In this illustration, Moses, in the top register, “accompanied by Aaron, Nadab, and Abihu, approaches the Lord, whose head appears in a cloud at the top of Mount Sinai.” Within the cave in the middle scene, is a gathering of Christians who, in the pattern of ancient Israel, make covenants under the direction of Moses. At the bottom, is a Christianized version of the Tabernacle. Here, the ancient leaders of Israel part the outer veil, earnestly inviting all those outside the covenant to enter in and begin their ascent.
Imagery of the Sacred Mountain in the Nativity
An icon of the Nativity from the Orthodox tradition also features a mountain divided into three parts. At the top, the heavenly angels sing praises to God, and in the middle, near the cave, Mary rests outside while the baby Jesus slumbers within. At the bottom left, Joseph is tempted by the Devil to disbelieve Mary’s story about the baby’s conception, while, at right, similarly doubting midwives wash the baby Jesus.
Though the visit of the Magi is generally portrayed as having taken place at a later time when Mary and Joseph were living in a house, the Magi in this image and in the apocryphal Protoevangelium of James “come to pay homage at the Bethlehem cave—an interesting mixture of Matthew and Luke,” and a motif that harmonizes with themes in the story of Adam and Eve’s Cave of Treasures.
Early Christian texts depict the “treasures” that had once been given to comfort and instruct Adam and Eve as reappearing symbolically in the later gifts of the Wise Men to the Christ child. In this case, the birth cave had itself become a literal Holy of Holies, since the Son of God lay within. The three gifts of the Magi symbolized God’s promise of an eventual recovery of what mankind had lost when they were first shut out from Paradise,—including the restoration by Christ of the higher priesthood and its distinctive ordinances. Describing how early Christians connected the birth of Christ with the royal coronation psalm of Melchizedek, C. S. Lewis writes:
We find in our Prayer Books that Psalm 110 is one of those appointed for Christmas Day. We may at first be surprised by this. There is nothing in it about peace and goodwill, nothing remotely suggestive of the stable at Bethlehem. It seems to have been originally either a coronation ode for a new king, promising conquest and empire, or a poem addressed to some king on the eve of a war, promising victory… The note is not “Peace and goodwill” but “Beware. He’s coming.” Two things attach it to Christ with an authority far beyond that of the Prayer book. The first of course … is that He Himself did so; He is the “lord” whom “David” calls “my Lord.” The second is the reference to Melchizedek. … For He, like Melchizedek claims to be Priest, though not really of the priestly tribe, and also King. Melchizedek really does point to Him; and so of course does the hero of Psalm 110 who is a king but also has the same sort of priesthood.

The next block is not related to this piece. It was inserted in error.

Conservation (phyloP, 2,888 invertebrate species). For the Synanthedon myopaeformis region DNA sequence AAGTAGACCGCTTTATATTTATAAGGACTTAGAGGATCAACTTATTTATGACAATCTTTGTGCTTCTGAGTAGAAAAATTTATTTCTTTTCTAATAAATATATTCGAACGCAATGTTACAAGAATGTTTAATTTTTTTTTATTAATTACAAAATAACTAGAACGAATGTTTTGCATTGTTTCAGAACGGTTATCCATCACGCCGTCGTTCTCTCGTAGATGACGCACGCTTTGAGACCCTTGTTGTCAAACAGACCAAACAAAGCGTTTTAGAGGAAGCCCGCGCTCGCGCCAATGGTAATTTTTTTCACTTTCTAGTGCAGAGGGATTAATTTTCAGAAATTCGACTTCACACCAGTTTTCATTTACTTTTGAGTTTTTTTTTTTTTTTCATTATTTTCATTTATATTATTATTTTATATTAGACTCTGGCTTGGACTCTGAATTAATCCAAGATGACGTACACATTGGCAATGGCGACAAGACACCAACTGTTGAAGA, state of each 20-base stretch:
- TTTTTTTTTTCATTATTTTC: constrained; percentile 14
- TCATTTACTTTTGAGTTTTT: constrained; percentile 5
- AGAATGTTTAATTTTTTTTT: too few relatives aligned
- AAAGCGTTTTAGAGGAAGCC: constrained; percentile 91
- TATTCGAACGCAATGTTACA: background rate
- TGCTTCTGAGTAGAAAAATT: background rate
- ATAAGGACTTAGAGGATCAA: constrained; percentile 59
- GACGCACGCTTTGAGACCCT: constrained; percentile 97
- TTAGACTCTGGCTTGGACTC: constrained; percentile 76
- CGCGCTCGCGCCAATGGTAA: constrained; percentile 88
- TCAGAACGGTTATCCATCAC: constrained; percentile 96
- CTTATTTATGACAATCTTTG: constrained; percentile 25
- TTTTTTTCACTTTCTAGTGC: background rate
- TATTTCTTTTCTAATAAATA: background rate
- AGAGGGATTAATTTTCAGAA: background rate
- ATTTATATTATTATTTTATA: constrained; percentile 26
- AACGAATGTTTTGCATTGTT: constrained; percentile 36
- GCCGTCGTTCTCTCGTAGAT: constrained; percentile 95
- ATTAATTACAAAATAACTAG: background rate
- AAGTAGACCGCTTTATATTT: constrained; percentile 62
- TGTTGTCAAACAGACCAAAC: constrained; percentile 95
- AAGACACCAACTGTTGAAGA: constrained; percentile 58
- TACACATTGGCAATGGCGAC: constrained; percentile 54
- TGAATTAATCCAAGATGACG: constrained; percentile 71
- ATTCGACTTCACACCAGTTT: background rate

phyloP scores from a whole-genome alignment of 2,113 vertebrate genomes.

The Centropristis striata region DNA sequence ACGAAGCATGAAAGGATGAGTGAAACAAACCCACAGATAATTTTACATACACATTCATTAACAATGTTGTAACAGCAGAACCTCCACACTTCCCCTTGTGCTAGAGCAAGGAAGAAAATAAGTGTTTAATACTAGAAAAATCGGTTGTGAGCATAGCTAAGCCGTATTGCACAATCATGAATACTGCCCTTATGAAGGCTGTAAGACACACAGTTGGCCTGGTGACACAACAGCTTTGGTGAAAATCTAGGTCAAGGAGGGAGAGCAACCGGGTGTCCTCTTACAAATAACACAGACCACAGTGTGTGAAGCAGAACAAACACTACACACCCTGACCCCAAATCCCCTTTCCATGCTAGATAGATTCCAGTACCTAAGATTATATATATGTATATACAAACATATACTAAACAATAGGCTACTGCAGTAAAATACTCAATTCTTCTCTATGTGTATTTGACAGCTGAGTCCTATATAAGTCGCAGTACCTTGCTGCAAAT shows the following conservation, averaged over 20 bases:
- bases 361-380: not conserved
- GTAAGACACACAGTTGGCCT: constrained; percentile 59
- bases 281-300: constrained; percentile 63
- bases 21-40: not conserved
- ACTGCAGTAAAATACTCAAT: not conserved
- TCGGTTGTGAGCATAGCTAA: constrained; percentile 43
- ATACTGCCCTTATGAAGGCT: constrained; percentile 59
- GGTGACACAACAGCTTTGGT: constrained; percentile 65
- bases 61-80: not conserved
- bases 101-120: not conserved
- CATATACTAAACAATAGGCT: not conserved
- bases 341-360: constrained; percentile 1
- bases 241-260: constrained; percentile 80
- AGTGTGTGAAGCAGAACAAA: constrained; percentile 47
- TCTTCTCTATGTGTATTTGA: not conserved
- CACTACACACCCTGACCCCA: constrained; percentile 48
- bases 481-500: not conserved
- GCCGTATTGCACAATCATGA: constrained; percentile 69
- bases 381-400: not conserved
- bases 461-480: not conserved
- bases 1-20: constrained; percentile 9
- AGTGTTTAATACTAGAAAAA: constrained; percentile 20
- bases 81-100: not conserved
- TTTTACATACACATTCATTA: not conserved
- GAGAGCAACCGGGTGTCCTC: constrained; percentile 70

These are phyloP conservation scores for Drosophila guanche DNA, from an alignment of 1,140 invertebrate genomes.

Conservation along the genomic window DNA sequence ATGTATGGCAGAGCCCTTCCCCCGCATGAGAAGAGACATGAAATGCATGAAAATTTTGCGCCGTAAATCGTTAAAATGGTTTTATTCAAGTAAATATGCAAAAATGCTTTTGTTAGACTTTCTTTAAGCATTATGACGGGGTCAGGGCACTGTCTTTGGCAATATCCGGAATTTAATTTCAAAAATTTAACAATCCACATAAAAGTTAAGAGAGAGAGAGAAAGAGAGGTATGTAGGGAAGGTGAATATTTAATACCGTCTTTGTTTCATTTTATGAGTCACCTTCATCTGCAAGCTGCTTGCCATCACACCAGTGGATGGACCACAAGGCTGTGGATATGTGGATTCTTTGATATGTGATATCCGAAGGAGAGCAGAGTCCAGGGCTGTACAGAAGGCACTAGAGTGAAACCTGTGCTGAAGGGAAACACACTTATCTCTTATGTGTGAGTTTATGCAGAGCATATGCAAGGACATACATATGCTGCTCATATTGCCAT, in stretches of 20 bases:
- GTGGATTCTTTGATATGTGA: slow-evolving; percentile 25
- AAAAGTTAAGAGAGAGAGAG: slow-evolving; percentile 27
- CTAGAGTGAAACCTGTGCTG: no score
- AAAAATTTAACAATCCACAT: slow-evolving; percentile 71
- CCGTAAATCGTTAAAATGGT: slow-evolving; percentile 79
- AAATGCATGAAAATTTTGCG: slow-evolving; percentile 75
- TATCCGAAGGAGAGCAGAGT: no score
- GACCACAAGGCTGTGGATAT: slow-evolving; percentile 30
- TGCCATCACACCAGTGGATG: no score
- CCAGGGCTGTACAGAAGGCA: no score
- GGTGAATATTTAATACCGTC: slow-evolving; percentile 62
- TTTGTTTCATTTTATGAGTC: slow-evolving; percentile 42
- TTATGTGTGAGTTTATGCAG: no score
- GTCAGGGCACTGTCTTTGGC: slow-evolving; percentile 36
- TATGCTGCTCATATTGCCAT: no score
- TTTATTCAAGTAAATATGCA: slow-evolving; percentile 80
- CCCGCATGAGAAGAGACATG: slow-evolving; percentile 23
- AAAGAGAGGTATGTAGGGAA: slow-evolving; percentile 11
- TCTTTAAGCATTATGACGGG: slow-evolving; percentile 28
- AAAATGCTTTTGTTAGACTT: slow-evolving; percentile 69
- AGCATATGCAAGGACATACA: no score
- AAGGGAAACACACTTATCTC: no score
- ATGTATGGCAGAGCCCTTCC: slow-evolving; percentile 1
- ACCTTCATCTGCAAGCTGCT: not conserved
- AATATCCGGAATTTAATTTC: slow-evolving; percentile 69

Summarizing the significance of the return of the gifts originally given to Adam to the Christ child, the Methodist Old Testament scholar Margaret Barker writes:
Gold, frankincense, and myrrh were symbolic of the temple… Jesus was the new Adam, the new creation, opening the way back to Eden and restoring the true temple.
Traditions About a Sacred Grotto on the Mount of Olives
Within an underground grotto on the Mount of Olives, “a stone’s throw from the place of His Ascension, and from where, in the sight of the Temple, He foretold the ruin of Jerusalem and the end of the world,” early traditions record that Jesus found a place “where He could teach His disciples those things that were beyond the understanding of His usual hearers.” More specifically, the fourth-century bishop Eusebius passed on “a true report … that in that cave the Savior of the Universe initiated the members of his guild in the ineffable mysteries.”
An instance of such an initiation may have occurred on the very night Jesus was arrested, He having perhaps repaired to such a place to give His final instructions to His apostles before going down to Gethsemane. The Gnostic Acts of John recounts that on that night a prayer circle was formed by the apostles, with Jesus at the center: “So he told us to form a circle, holding one another’s hands, and himself stood in the middle.”
The Symbolism of the “Goodly Fragrance”
Circling back to where this essay started, I was pleased to find recently that the memory and significance of the visit of the Magi had been preserved in the 15th-century French Christmas carol Noël Nouvelet. In the carol, the smell of the manger is revealed to be the fragrance of Paradise, emanating from the gifts originally procured in the primeval Garden. The three “kings” bring their gifts to the Christ child, tokens of the restoration of divine blessings once given to Adam and Eve, while the birthplace in Bethlehem — portrayed in the carol as a small garden — is transformed into an earthly Eden: